The core server was equally easy to install. It also requires the same pre-requisites, but is also as simple as clicking next on the installer, and you will have a functional core. Upgrades to both the core and the server are just as simple. There are no specific settings that are needed. For the SQL attachability checks, an instance of an SQL engine is required on the Core server. AppAssure support will tell you that only a full version of the SQL engine is supported. I am running it just as successfully with SQL Express 2008 R2. Keep in mind that the version of SQL that you install on your core has to be of equal version or higher than your highest production SQL server, or attachability checks may not function.

Once the core is installed, it is possible to deploy agents (single or bulk), directly from the core, though I noticed that, for server that don’t already have the pre-requisites, (and even assuming that your firewall on your servers is correctly configured), 100% of the time, these installations have failed for me, so I’ve had to install the agents manually, or via other means. Subsequent installs of the agents (i.e: for an upgrade) work ok, as the prerequisites were already installed.

The second  part of the installation is the repositories, which is the main part of the Backup engine. Adding those is quite easy: for local drives, you simply point the repository to the drive letter, and specify the size of the repository. The space specified will immediately get consumed (AppAssure calls that a blob). For any UNC path shares, it’s also easy to add a repository, simply give it the UNC share name, and credentials with write access to the share. A blob would get created the same way.

As I had mentioned earlier the installation of the agents is fairly simple, and can easily be done remotely if desired as well. on OSes that support a delayed start of a service (Windows server 2008 and newer), the agent is configured for a delayed start. In my experience, the agents don’t seem to always start-up with the server, so I had to change the “Recovery” option to Restart Service on 1st, 2nd and 3rd attempt. That works most of the time, though in some cases, I still need to go and start-up the agent manually. This is something that AppAssure stated they would be working on after opening a ticket with them, though, at this point, I’m considering running a script on an interval to check for the agent service and start it if it’s not running.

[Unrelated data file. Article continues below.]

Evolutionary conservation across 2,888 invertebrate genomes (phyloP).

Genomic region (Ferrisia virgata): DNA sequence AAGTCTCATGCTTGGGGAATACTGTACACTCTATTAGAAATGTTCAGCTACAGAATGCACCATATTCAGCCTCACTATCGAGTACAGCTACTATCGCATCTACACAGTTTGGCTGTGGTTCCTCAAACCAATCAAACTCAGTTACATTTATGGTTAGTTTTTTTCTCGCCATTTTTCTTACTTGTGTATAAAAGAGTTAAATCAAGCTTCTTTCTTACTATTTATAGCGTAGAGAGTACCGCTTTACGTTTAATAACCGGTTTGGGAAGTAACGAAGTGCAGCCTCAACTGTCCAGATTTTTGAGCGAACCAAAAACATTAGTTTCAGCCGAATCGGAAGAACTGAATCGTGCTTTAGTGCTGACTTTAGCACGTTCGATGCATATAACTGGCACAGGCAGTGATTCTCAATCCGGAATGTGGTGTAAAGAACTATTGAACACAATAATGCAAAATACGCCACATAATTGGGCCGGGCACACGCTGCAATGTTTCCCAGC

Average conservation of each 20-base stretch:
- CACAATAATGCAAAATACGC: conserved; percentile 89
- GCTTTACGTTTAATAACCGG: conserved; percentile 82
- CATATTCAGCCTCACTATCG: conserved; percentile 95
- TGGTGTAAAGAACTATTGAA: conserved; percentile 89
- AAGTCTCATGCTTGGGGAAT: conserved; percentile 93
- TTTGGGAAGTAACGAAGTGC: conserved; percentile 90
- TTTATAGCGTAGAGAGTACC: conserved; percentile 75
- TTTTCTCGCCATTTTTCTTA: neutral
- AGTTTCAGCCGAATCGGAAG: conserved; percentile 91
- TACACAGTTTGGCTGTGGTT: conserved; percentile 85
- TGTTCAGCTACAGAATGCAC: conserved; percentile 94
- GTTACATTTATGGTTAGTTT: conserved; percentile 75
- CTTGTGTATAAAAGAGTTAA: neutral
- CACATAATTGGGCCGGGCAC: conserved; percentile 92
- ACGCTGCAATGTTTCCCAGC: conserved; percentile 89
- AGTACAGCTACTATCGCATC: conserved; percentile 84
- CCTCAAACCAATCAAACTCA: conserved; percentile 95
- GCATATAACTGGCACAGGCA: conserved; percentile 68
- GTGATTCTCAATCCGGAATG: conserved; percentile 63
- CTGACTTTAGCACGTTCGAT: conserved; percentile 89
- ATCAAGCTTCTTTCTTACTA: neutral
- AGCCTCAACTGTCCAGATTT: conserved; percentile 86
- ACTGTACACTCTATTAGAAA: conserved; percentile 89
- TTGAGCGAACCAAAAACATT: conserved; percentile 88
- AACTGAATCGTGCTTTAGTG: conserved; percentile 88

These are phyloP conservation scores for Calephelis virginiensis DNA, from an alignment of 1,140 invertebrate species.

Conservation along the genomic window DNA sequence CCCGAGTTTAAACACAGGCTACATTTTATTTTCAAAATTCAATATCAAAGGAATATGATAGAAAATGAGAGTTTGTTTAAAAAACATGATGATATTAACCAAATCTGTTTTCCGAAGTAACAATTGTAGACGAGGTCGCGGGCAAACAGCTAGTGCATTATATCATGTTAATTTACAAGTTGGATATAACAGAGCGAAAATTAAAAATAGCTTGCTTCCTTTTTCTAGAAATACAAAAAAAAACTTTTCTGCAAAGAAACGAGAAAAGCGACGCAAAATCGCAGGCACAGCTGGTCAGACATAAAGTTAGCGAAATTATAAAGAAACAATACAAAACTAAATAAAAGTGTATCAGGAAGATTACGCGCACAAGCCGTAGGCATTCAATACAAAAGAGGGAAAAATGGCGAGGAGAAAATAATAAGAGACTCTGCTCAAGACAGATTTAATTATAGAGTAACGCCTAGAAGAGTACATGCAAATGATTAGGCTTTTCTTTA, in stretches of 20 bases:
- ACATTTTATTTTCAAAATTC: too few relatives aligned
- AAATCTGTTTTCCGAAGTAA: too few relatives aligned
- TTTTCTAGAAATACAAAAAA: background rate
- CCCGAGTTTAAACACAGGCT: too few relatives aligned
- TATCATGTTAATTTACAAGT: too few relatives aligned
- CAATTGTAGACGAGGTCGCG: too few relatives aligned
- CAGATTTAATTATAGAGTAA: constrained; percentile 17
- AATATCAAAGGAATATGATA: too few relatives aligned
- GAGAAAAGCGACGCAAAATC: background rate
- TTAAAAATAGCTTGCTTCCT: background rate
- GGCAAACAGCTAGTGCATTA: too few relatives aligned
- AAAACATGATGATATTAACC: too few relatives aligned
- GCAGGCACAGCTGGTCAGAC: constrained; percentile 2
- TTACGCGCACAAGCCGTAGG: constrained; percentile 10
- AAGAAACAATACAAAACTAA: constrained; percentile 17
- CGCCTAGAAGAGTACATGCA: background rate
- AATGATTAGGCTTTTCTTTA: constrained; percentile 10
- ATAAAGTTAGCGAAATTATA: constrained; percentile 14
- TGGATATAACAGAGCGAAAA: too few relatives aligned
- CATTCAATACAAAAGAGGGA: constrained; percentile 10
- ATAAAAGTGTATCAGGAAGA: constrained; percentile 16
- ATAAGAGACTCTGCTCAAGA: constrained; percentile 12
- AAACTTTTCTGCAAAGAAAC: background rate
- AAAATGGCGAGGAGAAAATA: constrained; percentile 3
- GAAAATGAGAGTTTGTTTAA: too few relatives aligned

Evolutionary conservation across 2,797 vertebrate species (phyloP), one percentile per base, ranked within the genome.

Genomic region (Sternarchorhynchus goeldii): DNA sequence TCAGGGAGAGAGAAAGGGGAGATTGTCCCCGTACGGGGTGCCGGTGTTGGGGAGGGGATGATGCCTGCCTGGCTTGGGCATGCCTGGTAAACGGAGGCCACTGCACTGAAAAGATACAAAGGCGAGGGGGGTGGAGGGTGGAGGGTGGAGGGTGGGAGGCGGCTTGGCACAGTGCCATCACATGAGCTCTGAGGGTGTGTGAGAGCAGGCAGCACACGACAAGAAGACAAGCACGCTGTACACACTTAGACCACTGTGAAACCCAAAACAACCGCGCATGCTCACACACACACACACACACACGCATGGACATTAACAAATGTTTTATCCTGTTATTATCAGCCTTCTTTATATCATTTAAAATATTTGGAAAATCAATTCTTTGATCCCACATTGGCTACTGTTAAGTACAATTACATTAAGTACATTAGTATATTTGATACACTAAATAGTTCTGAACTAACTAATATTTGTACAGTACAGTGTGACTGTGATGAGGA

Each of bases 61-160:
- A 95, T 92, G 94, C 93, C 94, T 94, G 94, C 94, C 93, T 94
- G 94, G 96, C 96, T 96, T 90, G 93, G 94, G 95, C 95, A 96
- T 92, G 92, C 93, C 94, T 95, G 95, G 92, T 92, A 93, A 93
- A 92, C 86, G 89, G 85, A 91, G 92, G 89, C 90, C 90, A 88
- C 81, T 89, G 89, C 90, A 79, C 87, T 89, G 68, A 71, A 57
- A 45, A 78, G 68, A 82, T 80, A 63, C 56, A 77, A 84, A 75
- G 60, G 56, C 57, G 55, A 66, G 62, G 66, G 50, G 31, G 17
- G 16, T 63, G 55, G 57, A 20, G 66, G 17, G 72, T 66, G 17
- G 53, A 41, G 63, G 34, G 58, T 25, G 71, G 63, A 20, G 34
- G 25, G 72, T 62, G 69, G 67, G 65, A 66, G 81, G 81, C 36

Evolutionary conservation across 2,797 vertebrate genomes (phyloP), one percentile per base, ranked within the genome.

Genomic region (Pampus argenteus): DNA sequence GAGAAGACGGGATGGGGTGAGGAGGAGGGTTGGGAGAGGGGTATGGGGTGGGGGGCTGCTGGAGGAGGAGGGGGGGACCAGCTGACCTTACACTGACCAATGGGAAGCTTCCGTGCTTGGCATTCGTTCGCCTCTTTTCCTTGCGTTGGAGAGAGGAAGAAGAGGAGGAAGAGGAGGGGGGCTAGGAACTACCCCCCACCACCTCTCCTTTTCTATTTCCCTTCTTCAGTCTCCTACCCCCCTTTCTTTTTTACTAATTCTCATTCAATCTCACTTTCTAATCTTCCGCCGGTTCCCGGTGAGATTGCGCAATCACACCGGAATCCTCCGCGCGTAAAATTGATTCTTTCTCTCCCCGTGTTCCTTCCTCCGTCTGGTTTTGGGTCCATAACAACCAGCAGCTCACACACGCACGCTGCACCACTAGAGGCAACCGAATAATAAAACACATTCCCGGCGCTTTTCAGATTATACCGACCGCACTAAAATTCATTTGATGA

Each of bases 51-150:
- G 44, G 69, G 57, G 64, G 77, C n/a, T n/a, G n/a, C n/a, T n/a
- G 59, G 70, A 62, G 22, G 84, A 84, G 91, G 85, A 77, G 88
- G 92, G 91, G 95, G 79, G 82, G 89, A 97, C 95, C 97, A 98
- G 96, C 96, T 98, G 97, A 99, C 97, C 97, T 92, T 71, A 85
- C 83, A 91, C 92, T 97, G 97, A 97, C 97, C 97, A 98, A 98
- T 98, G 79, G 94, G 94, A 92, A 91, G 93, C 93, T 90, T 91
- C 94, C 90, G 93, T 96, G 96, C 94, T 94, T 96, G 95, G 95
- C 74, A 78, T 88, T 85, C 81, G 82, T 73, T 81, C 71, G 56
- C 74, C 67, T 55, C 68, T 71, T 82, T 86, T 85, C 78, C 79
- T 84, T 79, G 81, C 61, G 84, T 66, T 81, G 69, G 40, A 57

The Core Server:
The Core Server is very easy to figure out. Once the agents are installed, it is just a matter of going to the core, and choosing to protect a machine, and choosing its repository. The retention policies of the agent will, by default, get inherited from the main server configuration, though it is possible to do individual configuration directly on the agent config.

The Core Server on a Replication Site:
This process is as easy as setting up the core on the main site. The process is as follows:

  • Build a core on your remote site
  • Connect it to a large enough repository
  • Choose to replicate one or more agents to the remote site (you will have the option to choose which core to replicate to, and which repository on that particular core to use for storing the replicated data)

As you can see, the process is quite simple above, and for the most part, it works very well. The Core Server also has a very detailed event notification system, this can easily keep you abreast of any abnormalities of any of your agents or snapshots.

Compression ratios and repositories

Compression ratios and repositories

Compression and Deduplication:
Most people are going to view AppAssure for its high claim of deduplication and compression, and to that, I have to give them kudos: if setup correctly, and because deduplication happens on a block level, it is fairly important to be selective about the type of data you would backup. If you do, you can get up to 80% compression! yes, that is pretty amazing. As an example, my ERP SQL server needed about 900Gb of storage to back up, including its transaction logs, retained for 5 days. With AppAssure, I backed up that same SQL server with about 350Gb of space, and the incremental snapshots are so small that you almost can’t tell the size difference. In addition, that accounts for a much longer retention policy, on a much more frequent basis.